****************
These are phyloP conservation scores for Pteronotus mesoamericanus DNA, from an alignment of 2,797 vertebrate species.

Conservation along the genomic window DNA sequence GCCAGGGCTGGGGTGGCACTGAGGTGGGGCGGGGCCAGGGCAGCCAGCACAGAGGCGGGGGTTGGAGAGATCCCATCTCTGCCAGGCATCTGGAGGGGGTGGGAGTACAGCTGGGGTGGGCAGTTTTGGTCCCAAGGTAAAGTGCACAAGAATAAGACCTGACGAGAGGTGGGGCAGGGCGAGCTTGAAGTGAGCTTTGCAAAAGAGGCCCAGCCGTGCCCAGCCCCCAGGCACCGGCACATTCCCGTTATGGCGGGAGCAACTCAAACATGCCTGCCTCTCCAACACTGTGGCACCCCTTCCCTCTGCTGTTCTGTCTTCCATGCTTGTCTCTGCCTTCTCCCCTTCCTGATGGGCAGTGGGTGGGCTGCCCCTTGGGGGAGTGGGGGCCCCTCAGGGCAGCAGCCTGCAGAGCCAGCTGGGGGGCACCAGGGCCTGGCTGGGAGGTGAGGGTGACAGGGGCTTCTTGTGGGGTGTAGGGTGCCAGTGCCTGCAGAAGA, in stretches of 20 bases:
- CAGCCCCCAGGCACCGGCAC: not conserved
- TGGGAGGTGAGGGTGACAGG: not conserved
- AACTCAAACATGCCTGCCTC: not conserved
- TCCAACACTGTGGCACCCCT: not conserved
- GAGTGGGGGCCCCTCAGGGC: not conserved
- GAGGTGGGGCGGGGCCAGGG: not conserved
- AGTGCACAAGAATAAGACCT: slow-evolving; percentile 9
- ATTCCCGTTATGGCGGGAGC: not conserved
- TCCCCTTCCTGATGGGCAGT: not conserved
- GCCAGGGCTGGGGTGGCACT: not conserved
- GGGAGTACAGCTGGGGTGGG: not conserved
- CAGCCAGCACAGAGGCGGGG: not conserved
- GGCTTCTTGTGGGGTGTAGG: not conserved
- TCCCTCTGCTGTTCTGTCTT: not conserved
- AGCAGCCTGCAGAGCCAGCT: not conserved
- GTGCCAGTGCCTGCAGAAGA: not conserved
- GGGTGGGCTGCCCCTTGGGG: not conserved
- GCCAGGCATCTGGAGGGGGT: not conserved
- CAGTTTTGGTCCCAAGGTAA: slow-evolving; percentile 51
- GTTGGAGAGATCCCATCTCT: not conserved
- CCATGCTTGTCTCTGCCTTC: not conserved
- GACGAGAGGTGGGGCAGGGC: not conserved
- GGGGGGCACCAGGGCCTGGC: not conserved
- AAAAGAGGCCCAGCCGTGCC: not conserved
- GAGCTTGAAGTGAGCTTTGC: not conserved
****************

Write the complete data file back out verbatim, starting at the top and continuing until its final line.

These are phyloP conservation scores for Pteronotus mesoamericanus DNA, from an alignment of 2,797 vertebrate species.

Conservation along the genomic window DNA sequence GCCAGGGCTGGGGTGGCACTGAGGTGGGGCGGGGCCAGGGCAGCCAGCACAGAGGCGGGGGTTGGAGAGATCCCATCTCTGCCAGGCATCTGGAGGGGGTGGGAGTACAGCTGGGGTGGGCAGTTTTGGTCCCAAGGTAAAGTGCACAAGAATAAGACCTGACGAGAGGTGGGGCAGGGCGAGCTTGAAGTGAGCTTTGCAAAAGAGGCCCAGCCGTGCCCAGCCCCCAGGCACCGGCACATTCCCGTTATGGCGGGAGCAACTCAAACATGCCTGCCTCTCCAACACTGTGGCACCCCTTCCCTCTGCTGTTCTGTCTTCCATGCTTGTCTCTGCCTTCTCCCCTTCCTGATGGGCAGTGGGTGGGCTGCCCCTTGGGGGAGTGGGGGCCCCTCAGGGCAGCAGCCTGCAGAGCCAGCTGGGGGGCACCAGGGCCTGGCTGGGAGGTGAGGGTGACAGGGGCTTCTTGTGGGGTGTAGGGTGCCAGTGCCTGCAGAAGA, in stretches of 20 bases:
- CAGCCCCCAGGCACCGGCAC: not conserved
- TGGGAGGTGAGGGTGACAGG: not conserved
- AACTCAAACATGCCTGCCTC: not conserved
- TCCAACACTGTGGCACCCCT: not conserved
- GAGTGGGGGCCCCTCAGGGC: not conserved
- GAGGTGGGGCGGGGCCAGGG: not conserved
- AGTGCACAAGAATAAGACCT: slow-evolving; percentile 9
- ATTCCCGTTATGGCGGGAGC: not conserved
- TCCCCTTCCTGATGGGCAGT: not conserved
- GCCAGGGCTGGGGTGGCACT: not conserved
- GGGAGTACAGCTGGGGTGGG: not conserved
- CAGCCAGCACAGAGGCGGGG: not conserved
- GGCTTCTTGTGGGGTGTAGG: not conserved
- TCCCTCTGCTGTTCTGTCTT: not conserved
- AGCAGCCTGCAGAGCCAGCT: not conserved
- GTGCCAGTGCCTGCAGAAGA: not conserved
- GGGTGGGCTGCCCCTTGGGG: not conserved
- GCCAGGCATCTGGAGGGGGT: not conserved
- CAGTTTTGGTCCCAAGGTAA: slow-evolving; percentile 51
- GTTGGAGAGATCCCATCTCT: not conserved
- CCATGCTTGTCTCTGCCTTC: not conserved
- GACGAGAGGTGGGGCAGGGC: not conserved
- GGGGGGCACCAGGGCCTGGC: not conserved
- AAAAGAGGCCCAGCCGTGCC: not conserved
- GAGCTTGAAGTGAGCTTTGC: not conserved